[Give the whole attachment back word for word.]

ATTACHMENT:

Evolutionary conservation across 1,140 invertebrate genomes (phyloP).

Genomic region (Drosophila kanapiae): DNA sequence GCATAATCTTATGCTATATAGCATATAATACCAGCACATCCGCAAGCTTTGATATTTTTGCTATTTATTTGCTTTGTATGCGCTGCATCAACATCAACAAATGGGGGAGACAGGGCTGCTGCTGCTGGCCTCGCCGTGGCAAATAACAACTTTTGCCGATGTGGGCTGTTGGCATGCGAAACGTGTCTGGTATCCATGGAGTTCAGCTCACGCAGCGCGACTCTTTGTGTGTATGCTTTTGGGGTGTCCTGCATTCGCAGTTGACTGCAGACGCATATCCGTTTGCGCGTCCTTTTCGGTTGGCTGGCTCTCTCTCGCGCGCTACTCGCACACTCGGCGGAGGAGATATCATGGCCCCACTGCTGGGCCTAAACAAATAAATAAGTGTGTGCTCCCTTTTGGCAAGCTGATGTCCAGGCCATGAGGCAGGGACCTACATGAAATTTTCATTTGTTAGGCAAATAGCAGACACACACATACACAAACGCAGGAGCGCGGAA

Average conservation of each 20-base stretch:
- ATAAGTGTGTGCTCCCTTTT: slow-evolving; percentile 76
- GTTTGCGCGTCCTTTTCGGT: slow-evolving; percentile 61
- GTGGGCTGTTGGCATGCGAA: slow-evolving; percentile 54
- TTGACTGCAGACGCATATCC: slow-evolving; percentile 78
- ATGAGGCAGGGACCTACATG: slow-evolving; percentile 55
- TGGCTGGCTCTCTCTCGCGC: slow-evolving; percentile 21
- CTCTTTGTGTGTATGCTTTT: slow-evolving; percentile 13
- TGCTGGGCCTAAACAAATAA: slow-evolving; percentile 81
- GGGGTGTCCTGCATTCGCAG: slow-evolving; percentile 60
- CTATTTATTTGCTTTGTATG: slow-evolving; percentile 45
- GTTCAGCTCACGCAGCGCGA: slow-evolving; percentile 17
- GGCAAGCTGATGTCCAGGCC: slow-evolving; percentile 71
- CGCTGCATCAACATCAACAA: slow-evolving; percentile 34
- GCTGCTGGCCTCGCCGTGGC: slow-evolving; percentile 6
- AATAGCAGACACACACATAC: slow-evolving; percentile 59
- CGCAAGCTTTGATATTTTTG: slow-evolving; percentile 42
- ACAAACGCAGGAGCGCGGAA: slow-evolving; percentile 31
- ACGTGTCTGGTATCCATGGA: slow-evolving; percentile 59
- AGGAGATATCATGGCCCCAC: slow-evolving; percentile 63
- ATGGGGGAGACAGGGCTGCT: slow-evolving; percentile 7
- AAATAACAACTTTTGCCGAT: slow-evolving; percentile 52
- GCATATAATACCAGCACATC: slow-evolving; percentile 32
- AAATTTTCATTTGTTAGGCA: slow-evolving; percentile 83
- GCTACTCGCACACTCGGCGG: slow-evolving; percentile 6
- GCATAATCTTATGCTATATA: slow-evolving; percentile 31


Evolutionary conservation across 1,140 invertebrate genomes (phyloP).

Genomic region (Drosophila kanapiae): DNA sequence GCATAATCTTATGCTATATAGCATATAATACCAGCACATCCGCAAGCTTTGATATTTTTGCTATTTATTTGCTTTGTATGCGCTGCATCAACATCAACAAATGGGGGAGACAGGGCTGCTGCTGCTGGCCTCGCCGTGGCAAATAACAACTTTTGCCGATGTGGGCTGTTGGCATGCGAAACGTGTCTGGTATCCATGGAGTTCAGCTCACGCAGCGCGACTCTTTGTGTGTATGCTTTTGGGGTGTCCTGCATTCGCAGTTGACTGCAGACGCATATCCGTTTGCGCGTCCTTTTCGGTTGGCTGGCTCTCTCTCGCGCGCTACTCGCACACTCGGCGGAGGAGATATCATGGCCCCACTGCTGGGCCTAAACAAATAAATAAGTGTGTGCTCCCTTTTGGCAAGCTGATGTCCAGGCCATGAGGCAGGGACCTACATGAAATTTTCATTTGTTAGGCAAATAGCAGACACACACATACACAAACGCAGGAGCGCGGAA

Average conservation of each 20-base stretch:
- ATAAGTGTGTGCTCCCTTTT: slow-evolving; percentile 76
- GTTTGCGCGTCCTTTTCGGT: slow-evolving; percentile 61
- GTGGGCTGTTGGCATGCGAA: slow-evolving; percentile 54
- TTGACTGCAGACGCATATCC: slow-evolving; percentile 78
- ATGAGGCAGGGACCTACATG: slow-evolving; percentile 55
- TGGCTGGCTCTCTCTCGCGC: slow-evolving; percentile 21
- CTCTTTGTGTGTATGCTTTT: slow-evolving; percentile 13
- TGCTGGGCCTAAACAAATAA: slow-evolving; percentile 81
- GGGGTGTCCTGCATTCGCAG: slow-evolving; percentile 60
- CTATTTATTTGCTTTGTATG: slow-evolving; percentile 45
- GTTCAGCTCACGCAGCGCGA: slow-evolving; percentile 17
- GGCAAGCTGATGTCCAGGCC: slow-evolving; percentile 71
- CGCTGCATCAACATCAACAA: slow-evolving; percentile 34
- GCTGCTGGCCTCGCCGTGGC: slow-evolving; percentile 6
- AATAGCAGACACACACATAC: slow-evolving; percentile 59
- CGCAAGCTTTGATATTTTTG: slow-evolving; percentile 42
- ACAAACGCAGGAGCGCGGAA: slow-evolving; percentile 31
- ACGTGTCTGGTATCCATGGA: slow-evolving; percentile 59
- AGGAGATATCATGGCCCCAC: slow-evolving; percentile 63
- ATGGGGGAGACAGGGCTGCT: slow-evolving; percentile 7
- AAATAACAACTTTTGCCGAT: slow-evolving; percentile 52
- GCATATAATACCAGCACATC: slow-evolving; percentile 32
- AAATTTTCATTTGTTAGGCA: slow-evolving; percentile 83
- GCTACTCGCACACTCGGCGG: slow-evolving; percentile 6
- GCATAATCTTATGCTATATA: slow-evolving; percentile 31